Also making the top 500 were Jerry Jones, who used to live in North Little Rock and now owns the Dallas Cowboys, and Fred Smith, the FedEx founder.
Here are the billionaires on the 2015 Forbes 500 with strong Arkansas ties:
- No. 9: Christy Walton and family, net worth of $41.7 billion (up from $36.7 billion in 2014). Christy Walton, of Jackson, Wyoming, is the widow of John Walton, son of Wal-Mart founder Sam Walton.
- No. 10: Jim Walton of Bentonville, youngest son of Sam Walton, $40.6 billion (up from $34.7 billion).
- No. 11: Alice Walton of Millsap, Texas, daughter of Sam Walton and founder of Bentonville's Crystal Bridges Museum of American Art, $39.4 billion (up from $34.3 billion).
- No. 12: S. Robson "Rob" Walton of Bentonville, oldest son of Sam Walton, $39.1 billion (up from $34.2 billion).
- No. 225: Stanley Kroenke of Columbia, Missouri, husband of Wal-Mart heiress Ann Walton Kroenke and owner of Kroenke Sports Enterprises, which includes the St. Louis Rams of the NFL, the Denver Nuggets of the NBA and the Colorado Avalanche of the NHL, $6.3 billion (up from $5.6 billion).
- No. 265: Ann Walton Kroenke of Columbia, Missouri, older daughter of Bud Walton, Sam Walton's brother and early business partner, $5.6 billion (up from $4.8 billion).
- No. 341: Nancy Walton Laurie of Henderson, Nevada, younger daughter of Bud Walton, $4.7 billion (up from $4.1 billion).
- No. 393: Jerry Jones, Dallas, owner of the NFL's Dallas Cowboys, $4.2 billion (not on the 2014 list).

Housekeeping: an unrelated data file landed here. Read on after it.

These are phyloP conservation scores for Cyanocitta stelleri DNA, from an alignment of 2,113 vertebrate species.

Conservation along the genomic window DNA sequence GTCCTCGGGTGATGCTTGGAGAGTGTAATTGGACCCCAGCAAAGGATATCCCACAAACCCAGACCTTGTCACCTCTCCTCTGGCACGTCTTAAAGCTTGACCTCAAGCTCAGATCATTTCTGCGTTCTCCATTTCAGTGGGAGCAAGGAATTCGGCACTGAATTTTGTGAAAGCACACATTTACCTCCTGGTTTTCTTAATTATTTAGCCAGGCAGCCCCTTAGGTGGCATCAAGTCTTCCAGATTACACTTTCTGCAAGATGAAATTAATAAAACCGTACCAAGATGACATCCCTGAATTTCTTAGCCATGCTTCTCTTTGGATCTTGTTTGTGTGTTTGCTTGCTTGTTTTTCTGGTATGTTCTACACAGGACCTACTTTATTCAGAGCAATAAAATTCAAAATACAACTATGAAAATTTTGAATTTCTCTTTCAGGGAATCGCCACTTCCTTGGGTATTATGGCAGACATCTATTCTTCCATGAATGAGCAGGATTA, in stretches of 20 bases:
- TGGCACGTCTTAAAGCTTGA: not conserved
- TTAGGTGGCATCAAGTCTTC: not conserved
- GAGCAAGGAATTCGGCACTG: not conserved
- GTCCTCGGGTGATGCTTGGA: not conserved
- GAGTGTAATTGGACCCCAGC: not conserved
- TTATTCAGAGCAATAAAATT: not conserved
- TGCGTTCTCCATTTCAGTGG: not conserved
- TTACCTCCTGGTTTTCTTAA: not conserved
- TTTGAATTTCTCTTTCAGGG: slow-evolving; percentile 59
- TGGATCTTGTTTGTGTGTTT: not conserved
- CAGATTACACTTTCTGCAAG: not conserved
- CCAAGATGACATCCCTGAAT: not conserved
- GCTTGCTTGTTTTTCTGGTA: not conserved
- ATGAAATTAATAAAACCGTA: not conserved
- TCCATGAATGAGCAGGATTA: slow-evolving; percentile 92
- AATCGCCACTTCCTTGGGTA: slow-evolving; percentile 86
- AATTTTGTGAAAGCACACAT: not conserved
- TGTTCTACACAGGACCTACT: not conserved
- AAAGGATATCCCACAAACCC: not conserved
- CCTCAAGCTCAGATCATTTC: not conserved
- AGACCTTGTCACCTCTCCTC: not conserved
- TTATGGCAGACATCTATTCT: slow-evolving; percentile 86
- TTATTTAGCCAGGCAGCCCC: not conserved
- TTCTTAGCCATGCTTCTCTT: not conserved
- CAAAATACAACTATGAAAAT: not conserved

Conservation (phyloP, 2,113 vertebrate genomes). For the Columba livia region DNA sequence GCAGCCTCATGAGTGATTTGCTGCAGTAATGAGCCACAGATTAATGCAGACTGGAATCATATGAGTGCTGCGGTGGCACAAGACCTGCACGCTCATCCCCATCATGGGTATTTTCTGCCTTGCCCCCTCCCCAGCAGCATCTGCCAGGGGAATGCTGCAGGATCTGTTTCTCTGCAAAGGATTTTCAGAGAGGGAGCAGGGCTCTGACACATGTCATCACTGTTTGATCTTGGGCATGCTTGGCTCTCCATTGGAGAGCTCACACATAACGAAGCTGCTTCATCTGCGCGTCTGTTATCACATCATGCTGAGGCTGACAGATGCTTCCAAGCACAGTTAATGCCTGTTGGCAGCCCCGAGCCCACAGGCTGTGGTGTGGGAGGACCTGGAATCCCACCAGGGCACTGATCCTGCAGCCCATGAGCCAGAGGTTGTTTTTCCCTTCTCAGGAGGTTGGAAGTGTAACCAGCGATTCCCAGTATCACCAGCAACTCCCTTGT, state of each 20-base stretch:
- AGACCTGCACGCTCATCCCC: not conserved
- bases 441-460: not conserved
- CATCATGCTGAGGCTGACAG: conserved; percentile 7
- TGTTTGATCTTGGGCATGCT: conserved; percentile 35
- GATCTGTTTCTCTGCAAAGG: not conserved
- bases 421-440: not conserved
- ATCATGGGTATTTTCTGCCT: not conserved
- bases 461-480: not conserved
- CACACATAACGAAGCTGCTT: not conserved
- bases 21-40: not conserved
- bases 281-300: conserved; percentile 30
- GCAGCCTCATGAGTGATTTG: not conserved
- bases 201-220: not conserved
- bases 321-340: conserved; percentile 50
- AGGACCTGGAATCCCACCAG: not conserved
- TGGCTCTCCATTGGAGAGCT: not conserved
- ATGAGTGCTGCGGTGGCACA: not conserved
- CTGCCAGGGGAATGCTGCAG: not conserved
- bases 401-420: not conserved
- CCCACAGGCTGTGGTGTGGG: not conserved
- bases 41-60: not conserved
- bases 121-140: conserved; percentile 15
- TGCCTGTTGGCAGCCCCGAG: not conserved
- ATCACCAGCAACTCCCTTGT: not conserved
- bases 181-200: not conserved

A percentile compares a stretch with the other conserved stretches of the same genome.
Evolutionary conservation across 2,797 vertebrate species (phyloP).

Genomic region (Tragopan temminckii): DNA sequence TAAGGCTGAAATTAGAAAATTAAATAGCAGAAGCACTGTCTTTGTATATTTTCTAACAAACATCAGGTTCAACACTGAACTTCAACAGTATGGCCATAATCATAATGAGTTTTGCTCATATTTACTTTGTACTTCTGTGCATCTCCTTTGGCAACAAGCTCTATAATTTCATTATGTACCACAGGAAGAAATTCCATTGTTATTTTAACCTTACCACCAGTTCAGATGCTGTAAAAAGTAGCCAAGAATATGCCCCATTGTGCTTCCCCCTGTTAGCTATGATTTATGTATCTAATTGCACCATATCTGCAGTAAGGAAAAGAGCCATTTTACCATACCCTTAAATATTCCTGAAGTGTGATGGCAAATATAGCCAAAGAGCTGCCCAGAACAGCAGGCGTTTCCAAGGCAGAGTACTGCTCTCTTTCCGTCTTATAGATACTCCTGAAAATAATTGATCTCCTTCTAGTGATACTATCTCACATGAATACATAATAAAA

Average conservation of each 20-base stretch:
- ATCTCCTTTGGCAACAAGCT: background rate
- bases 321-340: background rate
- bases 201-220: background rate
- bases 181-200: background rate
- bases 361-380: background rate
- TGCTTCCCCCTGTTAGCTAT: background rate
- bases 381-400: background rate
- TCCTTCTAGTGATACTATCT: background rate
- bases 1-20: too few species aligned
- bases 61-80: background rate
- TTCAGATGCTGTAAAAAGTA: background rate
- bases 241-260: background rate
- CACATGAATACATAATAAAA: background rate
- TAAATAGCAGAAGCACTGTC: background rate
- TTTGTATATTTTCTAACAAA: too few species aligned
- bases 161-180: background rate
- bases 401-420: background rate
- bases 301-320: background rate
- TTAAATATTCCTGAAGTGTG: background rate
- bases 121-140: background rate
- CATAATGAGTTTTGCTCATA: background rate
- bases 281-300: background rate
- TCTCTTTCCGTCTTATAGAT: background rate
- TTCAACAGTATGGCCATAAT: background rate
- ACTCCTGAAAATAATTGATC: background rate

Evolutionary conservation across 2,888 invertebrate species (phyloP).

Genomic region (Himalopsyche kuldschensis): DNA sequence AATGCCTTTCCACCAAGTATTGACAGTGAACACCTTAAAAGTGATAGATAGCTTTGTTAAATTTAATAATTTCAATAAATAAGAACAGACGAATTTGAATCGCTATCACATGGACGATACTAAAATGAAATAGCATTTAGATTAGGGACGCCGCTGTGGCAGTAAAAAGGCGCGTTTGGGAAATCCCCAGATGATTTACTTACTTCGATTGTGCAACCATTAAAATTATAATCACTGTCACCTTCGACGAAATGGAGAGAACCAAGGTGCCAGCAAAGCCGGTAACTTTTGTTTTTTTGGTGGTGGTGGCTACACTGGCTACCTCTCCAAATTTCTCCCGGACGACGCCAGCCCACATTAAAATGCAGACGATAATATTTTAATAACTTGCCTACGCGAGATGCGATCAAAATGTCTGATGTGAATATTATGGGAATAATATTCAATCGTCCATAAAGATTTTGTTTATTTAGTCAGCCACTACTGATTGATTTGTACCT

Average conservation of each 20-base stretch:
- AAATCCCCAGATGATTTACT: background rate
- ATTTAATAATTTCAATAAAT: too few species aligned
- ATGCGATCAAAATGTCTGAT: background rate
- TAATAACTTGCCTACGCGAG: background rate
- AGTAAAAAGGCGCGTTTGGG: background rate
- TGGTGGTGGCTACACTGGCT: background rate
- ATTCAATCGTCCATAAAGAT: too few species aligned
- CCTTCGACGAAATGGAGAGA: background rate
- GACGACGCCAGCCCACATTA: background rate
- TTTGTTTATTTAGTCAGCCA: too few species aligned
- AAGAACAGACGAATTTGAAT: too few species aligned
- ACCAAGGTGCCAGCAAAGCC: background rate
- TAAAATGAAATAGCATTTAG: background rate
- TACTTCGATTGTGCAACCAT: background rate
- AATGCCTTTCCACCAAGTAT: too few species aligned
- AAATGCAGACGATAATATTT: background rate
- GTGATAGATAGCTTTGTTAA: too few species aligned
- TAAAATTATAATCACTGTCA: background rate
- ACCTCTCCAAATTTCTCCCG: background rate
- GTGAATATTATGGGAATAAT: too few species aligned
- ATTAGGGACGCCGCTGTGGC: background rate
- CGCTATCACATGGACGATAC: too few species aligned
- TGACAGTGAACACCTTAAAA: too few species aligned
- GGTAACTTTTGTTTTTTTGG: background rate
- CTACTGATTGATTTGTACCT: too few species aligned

- No. 435: Fred Smith, founded what would become FedEx in Little Rock in 1971, $3.9 billion (not on the 2014 list).
Other Arkansas figures outside the top 500:
- Investment banker Warren Stephens, ranked No. 628 with $2.9 billion.
- Johnelle Hunt, co-founder of J.B. Hunt Transport Services of Lowell, ranked No. 810 with $2.3 billion.
- John Tyson, chairman of Tyson Foods Inc., ranked No. 1,500 with $1.3 billion.
See the full list here.
Arkansas Business news partner THV 11 News reports that Maumelle police have closed that murder-suicide case from last weekend involving University of Arkansas at Little Rock professor James Wilbanks:
Preliminary autopsy reports have confirmed that a UALR professor committed suicide in a double murder-suicide incident in Maumelle.
According Capt. Jim Hansard with Maumelle police, preliminary findings from the Arkansas State Crime Lab revealed that James Wilbanks committed suicide. Police are not looking for any suspects in the case.
Wilbanks' wife Tatiana, and his sister, Elizabeth, were also found dead when emergency crews responded to a fire Friday night at the Wilbanks home on Auriel Circle. Police recovered a gun from the scene. All three had gunshot wounds.
The Arkansas Times reports that investigators found little to explain the killings.
James Wilbanks was a professor in the UALR College of Business, and had written a commentary piece for Arkansas Business in October. On Saturday, Jane Wayland, dean of the college, released this statement:
"We do not know the facts and circumstances of this tragic incident, and we are very saddened and shocked. We do know that Dr. Wilbanks was an accomplished researcher and professor of management. Our thoughts and prayers go out to their family and friends."
Update: More from the Associated Press:
Maumelle police say a preliminary autopsy report has confirmed a college professor killed his wife and sister before setting their shared home on fire and committing suicide.
Police spokesman Capt. Jim Hansard says police aren't seeking suspects in the slayings and that the investigation is now closed. There is no known motive in the killings.
Firefighters on Friday discovered the bodies of 41-year-old James Wilbanks; his 27-year-old wife, Tatiana "Tanya" Wilbanks; and his 31-year-old sister, Elizabeth Wilbanks at a Maumelle home. All three had gunshot wounds to the head. Two dogs also were found shot to death.
Hansard says investigators found a lighter and handgun near James Wilbanks' body.